A CEO who laid off 15% of staff says: ‘The economic environment is changing for all startups’

'The economic environment is changing for all startups'

A chill wind is blowing through the world of startups right now.

If 2015 was the year of the unicorn, 2016 looks like it could be the year of down rounds — where startups raise money at a lower valuation — and cutbacks.

Stats on venture capital funding into fintech (financial technology) startups released by KPMG and CB Insights this week show a steep drop-off in funding at the end of last year and Bloomberg on Friday also reported a “pullback in startup investing.”

“We have to be focused on the fact that the economic environment is changing for all startups,” Katia Beauchamp, CEO and founder of subscription beauty service Birchbox, told Business Insider recently.

“We want to make sure that we are mindful and that we keep in front of that and we’re ready to weather whatever this is.”

Birchbox laid off 45 people — 15% of its global workforce — and shut its business in Canada last month. Beauchamp says the cuts were “extremely hard” and were in part due to the venture capital purse strings tightening over recent months.

Beauchamp says: “There is a contraction in people’s willingness to invest in companies and people’s willingness to invest in growth. What this allows us to be is in control of our destiny instead of reliant on additional outside capital.”

Other tech companies are having to make similarly tough decisions right now. Event discovery app last month YPlan cut 30% of staff and SurveyMonkey in the US is cutting 100 staff. In the UK, payments business Powa Technologies last month collapsed after running out of money.

On the Canada pullback, Beauchamp says: “Nothing went wrong. We wanted to set up shop there. But given the way we wanted to be capitalised in the US and Europe we didn’t feel it was the right time to invest that in Canada and, therefore, we couldn’t offer the customers the service they deserved. Our plans had to adapt as the market shifted.”

But Beauchamp adds that the cuts are not just a funding issue — they also reflect the fast changing market: “It’s not just something that Birchbox faces, it’s the reality that if we want to stay ahead of where people are spending their time, spending their energy, spending their money, we have to continue to evolve how we do it.”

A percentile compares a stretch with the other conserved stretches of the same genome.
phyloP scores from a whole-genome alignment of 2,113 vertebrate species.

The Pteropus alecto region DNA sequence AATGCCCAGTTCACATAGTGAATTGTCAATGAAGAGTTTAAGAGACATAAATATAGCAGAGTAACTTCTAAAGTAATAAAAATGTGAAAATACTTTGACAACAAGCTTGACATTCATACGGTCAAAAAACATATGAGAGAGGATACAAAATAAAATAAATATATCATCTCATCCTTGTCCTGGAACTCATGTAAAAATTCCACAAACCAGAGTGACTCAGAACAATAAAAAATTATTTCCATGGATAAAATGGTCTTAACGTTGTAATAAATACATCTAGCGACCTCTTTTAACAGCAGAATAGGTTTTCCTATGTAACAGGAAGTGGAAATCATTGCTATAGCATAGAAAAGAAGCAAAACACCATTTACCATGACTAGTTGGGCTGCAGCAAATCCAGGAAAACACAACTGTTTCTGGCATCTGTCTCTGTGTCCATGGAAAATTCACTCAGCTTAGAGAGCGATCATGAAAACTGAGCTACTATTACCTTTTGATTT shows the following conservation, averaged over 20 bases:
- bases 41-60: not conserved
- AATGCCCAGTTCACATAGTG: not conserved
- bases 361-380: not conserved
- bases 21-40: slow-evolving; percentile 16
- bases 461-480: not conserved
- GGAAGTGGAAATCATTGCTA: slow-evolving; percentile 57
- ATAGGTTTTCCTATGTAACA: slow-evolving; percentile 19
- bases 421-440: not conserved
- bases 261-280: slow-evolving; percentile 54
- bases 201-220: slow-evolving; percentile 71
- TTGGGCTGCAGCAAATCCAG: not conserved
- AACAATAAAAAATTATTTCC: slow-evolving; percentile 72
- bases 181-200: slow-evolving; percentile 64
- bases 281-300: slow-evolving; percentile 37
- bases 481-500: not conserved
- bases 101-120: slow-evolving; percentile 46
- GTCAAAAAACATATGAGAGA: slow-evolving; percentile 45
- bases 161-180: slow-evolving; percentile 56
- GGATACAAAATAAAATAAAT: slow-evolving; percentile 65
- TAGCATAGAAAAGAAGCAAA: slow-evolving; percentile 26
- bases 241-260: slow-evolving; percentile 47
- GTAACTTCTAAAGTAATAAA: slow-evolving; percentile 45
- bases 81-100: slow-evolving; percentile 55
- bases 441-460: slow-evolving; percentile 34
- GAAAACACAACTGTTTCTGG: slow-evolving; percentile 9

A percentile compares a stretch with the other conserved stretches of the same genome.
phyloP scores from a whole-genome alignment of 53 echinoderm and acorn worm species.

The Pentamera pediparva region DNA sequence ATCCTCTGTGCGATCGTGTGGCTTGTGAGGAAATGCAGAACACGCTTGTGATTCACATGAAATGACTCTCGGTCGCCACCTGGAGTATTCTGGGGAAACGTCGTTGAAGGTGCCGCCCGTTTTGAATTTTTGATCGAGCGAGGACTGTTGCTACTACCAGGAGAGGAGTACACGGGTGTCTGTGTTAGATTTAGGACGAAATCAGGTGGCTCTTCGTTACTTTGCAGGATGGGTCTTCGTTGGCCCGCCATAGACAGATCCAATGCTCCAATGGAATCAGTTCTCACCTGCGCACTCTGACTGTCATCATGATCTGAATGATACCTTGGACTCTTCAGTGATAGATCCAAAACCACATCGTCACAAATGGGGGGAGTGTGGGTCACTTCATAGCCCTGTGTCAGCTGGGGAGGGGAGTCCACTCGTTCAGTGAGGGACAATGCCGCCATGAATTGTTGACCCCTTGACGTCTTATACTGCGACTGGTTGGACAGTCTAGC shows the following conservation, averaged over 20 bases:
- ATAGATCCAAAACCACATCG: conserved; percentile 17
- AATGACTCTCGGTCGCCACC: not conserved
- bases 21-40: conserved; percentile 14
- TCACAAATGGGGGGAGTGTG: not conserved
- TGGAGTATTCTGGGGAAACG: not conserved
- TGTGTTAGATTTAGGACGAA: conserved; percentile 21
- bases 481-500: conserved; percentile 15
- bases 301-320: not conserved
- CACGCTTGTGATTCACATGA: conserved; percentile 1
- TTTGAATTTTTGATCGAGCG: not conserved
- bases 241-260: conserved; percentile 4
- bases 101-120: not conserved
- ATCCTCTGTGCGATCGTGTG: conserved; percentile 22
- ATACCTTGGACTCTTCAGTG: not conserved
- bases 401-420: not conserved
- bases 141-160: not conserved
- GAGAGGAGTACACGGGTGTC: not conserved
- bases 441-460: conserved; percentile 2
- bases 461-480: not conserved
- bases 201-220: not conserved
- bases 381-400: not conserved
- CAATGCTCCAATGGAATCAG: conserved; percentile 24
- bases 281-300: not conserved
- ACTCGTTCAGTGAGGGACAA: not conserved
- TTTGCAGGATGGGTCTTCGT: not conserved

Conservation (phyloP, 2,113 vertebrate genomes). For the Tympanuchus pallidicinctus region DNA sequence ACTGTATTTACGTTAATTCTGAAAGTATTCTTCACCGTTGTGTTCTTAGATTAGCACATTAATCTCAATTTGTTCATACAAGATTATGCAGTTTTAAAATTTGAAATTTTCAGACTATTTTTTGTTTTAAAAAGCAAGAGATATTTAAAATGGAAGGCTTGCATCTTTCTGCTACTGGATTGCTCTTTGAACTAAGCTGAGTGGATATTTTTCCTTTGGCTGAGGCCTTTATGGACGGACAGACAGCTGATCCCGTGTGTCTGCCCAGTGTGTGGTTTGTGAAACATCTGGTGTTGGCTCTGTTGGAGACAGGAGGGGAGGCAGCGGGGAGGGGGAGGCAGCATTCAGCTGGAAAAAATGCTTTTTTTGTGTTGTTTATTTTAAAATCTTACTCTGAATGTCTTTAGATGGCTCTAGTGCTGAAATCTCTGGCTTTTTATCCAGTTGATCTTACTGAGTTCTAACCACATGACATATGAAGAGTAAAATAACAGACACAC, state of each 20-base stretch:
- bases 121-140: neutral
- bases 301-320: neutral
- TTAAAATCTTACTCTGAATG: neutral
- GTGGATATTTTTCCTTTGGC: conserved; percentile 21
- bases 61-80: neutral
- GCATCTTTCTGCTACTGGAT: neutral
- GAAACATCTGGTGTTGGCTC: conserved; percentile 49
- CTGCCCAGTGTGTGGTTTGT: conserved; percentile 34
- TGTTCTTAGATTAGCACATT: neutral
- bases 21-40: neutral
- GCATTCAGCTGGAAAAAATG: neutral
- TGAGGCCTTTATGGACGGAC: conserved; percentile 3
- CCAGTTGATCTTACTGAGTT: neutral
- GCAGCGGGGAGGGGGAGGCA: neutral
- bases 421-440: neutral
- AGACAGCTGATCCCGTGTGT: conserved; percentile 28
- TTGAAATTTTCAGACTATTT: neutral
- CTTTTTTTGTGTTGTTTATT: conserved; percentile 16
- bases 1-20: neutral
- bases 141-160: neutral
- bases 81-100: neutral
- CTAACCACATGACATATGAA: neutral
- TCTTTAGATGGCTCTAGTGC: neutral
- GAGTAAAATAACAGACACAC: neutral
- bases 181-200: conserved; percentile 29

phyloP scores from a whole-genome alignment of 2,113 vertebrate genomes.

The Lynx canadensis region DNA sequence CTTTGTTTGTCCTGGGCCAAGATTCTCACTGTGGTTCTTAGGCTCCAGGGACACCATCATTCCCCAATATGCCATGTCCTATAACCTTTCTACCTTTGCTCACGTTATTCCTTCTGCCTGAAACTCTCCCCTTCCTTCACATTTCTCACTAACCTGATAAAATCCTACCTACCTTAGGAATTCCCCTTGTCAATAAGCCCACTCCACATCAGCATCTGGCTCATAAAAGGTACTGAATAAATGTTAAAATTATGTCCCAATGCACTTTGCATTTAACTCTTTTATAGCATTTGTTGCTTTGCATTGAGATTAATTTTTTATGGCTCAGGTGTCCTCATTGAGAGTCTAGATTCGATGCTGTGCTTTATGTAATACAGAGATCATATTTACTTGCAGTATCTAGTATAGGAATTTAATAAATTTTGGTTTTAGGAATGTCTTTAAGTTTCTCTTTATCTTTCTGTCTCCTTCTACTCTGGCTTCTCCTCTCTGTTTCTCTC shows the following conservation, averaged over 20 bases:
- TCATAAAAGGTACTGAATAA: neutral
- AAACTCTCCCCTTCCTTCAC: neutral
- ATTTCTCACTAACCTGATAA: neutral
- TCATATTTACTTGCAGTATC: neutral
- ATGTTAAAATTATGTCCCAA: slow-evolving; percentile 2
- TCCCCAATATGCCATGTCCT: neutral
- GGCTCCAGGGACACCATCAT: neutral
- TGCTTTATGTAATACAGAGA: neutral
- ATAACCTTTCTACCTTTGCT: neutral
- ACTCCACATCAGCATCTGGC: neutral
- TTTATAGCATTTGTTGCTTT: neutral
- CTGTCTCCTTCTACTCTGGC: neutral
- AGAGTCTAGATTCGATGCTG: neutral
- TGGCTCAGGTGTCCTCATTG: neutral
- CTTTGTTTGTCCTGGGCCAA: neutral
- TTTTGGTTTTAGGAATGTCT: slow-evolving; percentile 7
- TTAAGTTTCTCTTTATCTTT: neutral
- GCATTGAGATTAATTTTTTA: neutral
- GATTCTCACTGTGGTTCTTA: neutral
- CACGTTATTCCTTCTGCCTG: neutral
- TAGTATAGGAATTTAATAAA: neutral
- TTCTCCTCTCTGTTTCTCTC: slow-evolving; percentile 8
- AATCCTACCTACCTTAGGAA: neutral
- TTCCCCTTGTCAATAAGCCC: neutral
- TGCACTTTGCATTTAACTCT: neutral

Birchbox sends customers a monthly box of personalised make up samples, letting them test out products. As well as its subscription model, it has an online store so customers can buy full-sized versions of the products they like.

“We raised money in September 2010 and we hit out 5-year target in 7 months,” Beauchamp says. “We were really off. The reason was really simple. Everybody told us, nobody will pay for samples. We said, people will pay for samples if you make samples valuable — the right products personalised for the right people.

“But, given nobody had paid for them yet, we thought it would take time to convince people. We were wrong. The consumer was like, yeah, I will totally pay for samples.”

Now the company has over 1 million subscribers and operates in the UK, France, and Spain, as well as the UK. Beauchamp says the UK business is doubling in size each year and the French business is growing at a similar rate. Birchbox works with over 500 brands worldwide and 200 in the UK.

The company recently launched its own line of seasonal beauty products called Love of Colour in the UK but Beauchamp says the company is happy to stick for beauty for now — no branching out to fitness or health products.

“We think the opportunity in beauty is really massive and extremely long term for Birchbox,” says Beauchamps. “We really do believe we have something extremely special by bringing the beauty industry online. Every woman wants to be their best self.”

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